Tyon Shuron, left, listens Monday as a state prosecutor presents closing arguments in Shuron’s murder trial at Sagadahoc County Superior Court in Bath. Shuron is accused of killing Andrew Sherman in 2019 at Sherman’s home in Richmond. Jessica Lowell/Kennebec Journal

BATH — After six days in court, a jury began to deliberate Monday afternoon on whether Tyon Shuron is guilty of murder and two other crimes.

Shuron, 46, of Augusta is accused of killing Andrew Sherman at Sherman’s home in Richmond in the early hours of Sept. 29, 2019.

Jennifer Ackerman, assistant attorney general, addressed the jury in Sagadahoc County Superior Court in Bath on Monday, tying together physical and electronic evidence gathered in the months following Sherman’s death.

Prosecutors say Shuron went to great lengths to eliminate any indication he had traveled with his girlfriend, Chanda Lilly, to Richmond on that night for a fatal confrontation over explicit photographs Sherman had taken of Lilly.

They also drew a picture of Shuron as a man who manipulated Lilly during the course of their relationship. It was only after they were separated that Lilly told police what had happened on the night of Sherman’s death.

Shuron’s defense lawyer, on the other hand, cast doubt on Lilly’s testimony, challenging the reliability of her memory in light of her mental health diagnoses.

In addition to the murder charge, Shuron has also been charged with felony murder — causing a death during an attempt to rob, murder or commit other crimes — and witness tampering, for his communications to Lilly while they were being held at Two Bridges Regional Jail in Wiscasset.

In her closing arguments Monday morning, Ackerman showed how Sherman was linked to Lilly via her account with Model Mayhem, an online platform connecting models and photographers. And in turn, the account linked Lilly to Shuron. 

The investigation showed that after the murder, Lilly changed her account information at Model Mayhem, and she and Shuron changed the numbers they used in the texting app TextNow.
Ackerman said Shuron also looked up information on how to delete location data, among other steps to obscure his electronic presence. 
She highlighted for the jury the information that backed up Lilly’s testimony. 
Ackerman said Shuron had taken pains to establish an alibi with Lilly on the night of the murder through text messages and in the exchange of notes in jail.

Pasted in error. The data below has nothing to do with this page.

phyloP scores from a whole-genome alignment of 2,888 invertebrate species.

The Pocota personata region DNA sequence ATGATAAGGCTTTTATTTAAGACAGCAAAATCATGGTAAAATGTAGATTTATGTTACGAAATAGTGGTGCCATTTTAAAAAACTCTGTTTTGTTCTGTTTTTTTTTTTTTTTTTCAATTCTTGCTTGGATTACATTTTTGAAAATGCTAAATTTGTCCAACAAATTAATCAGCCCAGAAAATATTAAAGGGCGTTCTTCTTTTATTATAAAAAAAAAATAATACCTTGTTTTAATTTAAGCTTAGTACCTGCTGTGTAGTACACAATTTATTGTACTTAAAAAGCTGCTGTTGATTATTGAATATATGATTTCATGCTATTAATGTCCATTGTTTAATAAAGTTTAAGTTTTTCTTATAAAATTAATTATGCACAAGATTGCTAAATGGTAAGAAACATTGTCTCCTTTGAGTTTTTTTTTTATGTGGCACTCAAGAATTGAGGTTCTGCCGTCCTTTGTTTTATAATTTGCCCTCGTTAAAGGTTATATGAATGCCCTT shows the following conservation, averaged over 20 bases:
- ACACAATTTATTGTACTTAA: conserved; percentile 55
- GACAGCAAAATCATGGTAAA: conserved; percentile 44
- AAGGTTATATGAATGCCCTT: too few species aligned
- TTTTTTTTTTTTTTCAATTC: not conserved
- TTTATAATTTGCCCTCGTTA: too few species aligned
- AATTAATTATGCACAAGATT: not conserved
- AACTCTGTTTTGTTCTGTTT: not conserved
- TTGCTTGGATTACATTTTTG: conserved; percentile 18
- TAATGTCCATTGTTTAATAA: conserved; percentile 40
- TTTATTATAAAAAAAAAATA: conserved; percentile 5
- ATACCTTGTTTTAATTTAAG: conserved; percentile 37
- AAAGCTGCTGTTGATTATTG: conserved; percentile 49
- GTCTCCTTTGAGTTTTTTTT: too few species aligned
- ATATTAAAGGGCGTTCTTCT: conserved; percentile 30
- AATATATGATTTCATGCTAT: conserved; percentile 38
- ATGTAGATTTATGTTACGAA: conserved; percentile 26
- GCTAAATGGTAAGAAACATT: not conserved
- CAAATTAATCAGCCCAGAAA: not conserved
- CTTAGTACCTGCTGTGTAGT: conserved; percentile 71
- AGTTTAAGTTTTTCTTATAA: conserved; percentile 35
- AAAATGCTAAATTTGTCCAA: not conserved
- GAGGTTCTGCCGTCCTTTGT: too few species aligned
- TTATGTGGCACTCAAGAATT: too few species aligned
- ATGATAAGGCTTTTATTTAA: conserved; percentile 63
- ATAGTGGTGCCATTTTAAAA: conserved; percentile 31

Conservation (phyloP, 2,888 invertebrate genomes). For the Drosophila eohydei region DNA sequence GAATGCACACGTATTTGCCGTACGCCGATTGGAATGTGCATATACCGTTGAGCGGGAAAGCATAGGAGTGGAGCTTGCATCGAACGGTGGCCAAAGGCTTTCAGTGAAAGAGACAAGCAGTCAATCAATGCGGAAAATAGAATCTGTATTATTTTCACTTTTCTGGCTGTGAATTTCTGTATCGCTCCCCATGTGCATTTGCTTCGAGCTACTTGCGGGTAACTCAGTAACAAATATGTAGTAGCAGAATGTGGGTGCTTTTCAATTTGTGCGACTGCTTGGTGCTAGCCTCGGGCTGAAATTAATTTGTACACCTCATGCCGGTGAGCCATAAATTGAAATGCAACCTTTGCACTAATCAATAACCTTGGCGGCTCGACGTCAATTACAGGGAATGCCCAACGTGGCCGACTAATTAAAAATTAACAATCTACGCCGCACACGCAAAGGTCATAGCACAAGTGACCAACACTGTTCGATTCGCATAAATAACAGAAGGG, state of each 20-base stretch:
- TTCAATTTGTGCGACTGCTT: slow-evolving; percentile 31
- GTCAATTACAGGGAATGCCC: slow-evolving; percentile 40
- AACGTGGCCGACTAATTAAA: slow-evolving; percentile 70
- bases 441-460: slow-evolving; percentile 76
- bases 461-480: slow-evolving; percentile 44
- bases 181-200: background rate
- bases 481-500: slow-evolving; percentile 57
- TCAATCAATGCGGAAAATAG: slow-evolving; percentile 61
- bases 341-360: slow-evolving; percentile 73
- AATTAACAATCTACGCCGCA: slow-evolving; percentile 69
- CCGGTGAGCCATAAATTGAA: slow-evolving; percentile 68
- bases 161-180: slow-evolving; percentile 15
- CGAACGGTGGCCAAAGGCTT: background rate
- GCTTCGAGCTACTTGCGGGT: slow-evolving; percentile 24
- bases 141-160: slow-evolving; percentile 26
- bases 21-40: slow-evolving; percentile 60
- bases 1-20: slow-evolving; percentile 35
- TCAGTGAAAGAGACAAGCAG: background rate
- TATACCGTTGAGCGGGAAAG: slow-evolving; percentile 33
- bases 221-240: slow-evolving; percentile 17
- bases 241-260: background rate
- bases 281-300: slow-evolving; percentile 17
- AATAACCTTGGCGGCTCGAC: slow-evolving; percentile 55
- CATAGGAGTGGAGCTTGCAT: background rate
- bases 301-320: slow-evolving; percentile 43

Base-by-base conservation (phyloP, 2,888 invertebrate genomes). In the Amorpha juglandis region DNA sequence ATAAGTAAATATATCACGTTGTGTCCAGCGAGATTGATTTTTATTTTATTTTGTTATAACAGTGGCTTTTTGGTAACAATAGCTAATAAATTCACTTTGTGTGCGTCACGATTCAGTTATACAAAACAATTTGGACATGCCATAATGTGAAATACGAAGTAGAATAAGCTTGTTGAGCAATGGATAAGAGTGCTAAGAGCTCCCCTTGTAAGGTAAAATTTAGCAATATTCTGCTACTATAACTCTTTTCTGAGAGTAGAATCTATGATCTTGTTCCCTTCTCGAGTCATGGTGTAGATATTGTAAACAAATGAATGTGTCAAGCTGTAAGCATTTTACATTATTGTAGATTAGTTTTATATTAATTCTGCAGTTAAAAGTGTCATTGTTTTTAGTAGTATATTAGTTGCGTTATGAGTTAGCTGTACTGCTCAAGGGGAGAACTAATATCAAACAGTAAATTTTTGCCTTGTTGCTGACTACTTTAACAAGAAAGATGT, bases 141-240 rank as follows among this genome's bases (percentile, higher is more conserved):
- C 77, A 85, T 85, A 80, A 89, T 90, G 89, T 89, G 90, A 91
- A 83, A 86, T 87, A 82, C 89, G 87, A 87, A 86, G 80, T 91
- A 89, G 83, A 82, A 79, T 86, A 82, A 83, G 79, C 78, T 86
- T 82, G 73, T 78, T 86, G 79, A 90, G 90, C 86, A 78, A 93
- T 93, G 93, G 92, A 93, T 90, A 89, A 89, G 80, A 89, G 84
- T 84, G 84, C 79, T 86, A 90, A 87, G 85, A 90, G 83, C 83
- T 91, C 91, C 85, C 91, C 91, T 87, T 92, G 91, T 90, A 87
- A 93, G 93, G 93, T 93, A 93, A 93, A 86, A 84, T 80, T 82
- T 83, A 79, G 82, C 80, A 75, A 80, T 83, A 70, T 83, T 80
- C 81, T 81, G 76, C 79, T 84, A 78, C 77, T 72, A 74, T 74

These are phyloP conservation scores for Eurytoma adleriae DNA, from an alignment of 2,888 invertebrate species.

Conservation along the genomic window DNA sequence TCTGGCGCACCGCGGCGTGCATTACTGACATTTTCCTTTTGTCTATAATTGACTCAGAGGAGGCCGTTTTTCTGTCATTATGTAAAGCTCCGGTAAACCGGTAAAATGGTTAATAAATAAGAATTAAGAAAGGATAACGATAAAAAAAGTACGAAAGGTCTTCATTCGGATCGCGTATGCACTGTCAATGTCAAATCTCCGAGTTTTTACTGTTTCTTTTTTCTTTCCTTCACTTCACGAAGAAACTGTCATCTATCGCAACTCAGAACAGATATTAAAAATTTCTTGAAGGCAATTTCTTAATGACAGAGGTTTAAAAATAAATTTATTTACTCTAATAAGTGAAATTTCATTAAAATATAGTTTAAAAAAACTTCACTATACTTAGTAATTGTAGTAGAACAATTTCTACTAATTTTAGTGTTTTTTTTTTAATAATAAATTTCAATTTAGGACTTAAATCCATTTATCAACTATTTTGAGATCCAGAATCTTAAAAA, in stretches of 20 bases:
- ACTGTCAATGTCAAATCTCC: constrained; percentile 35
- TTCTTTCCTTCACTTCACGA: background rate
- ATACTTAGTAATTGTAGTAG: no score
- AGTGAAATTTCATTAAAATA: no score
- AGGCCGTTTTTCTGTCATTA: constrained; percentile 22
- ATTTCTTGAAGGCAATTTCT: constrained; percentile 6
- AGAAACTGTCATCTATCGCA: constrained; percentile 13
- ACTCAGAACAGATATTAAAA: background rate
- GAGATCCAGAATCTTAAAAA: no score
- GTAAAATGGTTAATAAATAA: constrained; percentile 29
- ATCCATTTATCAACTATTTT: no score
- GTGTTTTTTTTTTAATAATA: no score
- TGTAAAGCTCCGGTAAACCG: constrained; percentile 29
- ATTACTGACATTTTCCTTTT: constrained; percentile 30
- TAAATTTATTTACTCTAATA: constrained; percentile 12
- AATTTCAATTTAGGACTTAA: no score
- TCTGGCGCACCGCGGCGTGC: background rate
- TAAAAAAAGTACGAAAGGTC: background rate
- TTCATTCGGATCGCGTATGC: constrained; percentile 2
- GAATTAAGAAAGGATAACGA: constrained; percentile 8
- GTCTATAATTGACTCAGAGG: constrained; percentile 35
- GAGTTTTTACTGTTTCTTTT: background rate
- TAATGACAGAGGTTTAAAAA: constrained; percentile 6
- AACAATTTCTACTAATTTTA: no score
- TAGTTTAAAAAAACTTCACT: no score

“He put himself with her, and we know what she was doing,” Ackerman said.
In March, Lilly pleaded guilty to a robbery charge tied to Sherman’s death and agreed to testify against Shuron.
In his closing argument, defense lawyer Darrick X. Banda underscored the prosecution’s reliance on Lilly and her unreliable accounts of what happened a little more than four years ago.
He said Lilly testified she has schizoaffective disorder bipolar type and that she said she had hallucinations.
With testimony from witnesses, Banda showed Lilly has not always taken her prescribed medication, despite her claiming she had.
Using audio clips of interviews with detectives, Banda pointed out instances when what Lilly had said in court differed from what she had told officials.
“When is she lying and when is she telling the truth?” Banda said. “Is she ever telling the truth?”

Banda said Shuron acted stupidly in exchanging jail letters with Lilly and giving her legal advice to take back what she had told investigators. 

“He loves this woman to a fault,” Banda said. “It could be considered witness tampering, but he had intended to help her, even to his own detriment.” 
Banda also cautioned jurors to distinguish between circumstantial evidence and assumptions, noting that no forensic or physical evidence exists that can link Shuron to Sherman’s murder. 
In her rebuttal, Ackerman reminded jurors of the evidence presented during the trial.
“To believe it was someone else, you’d have to believe Chanda Lilly decides to go to Richmond to commit a home invasion homicide with someone else,” Ackerman said. “It’s not supported by the evidence, common sense or what was presented to you.”
Three alternate jurors were dismissed and the jury of five women and seven men began deliberations shortly after 2:15 p.m.

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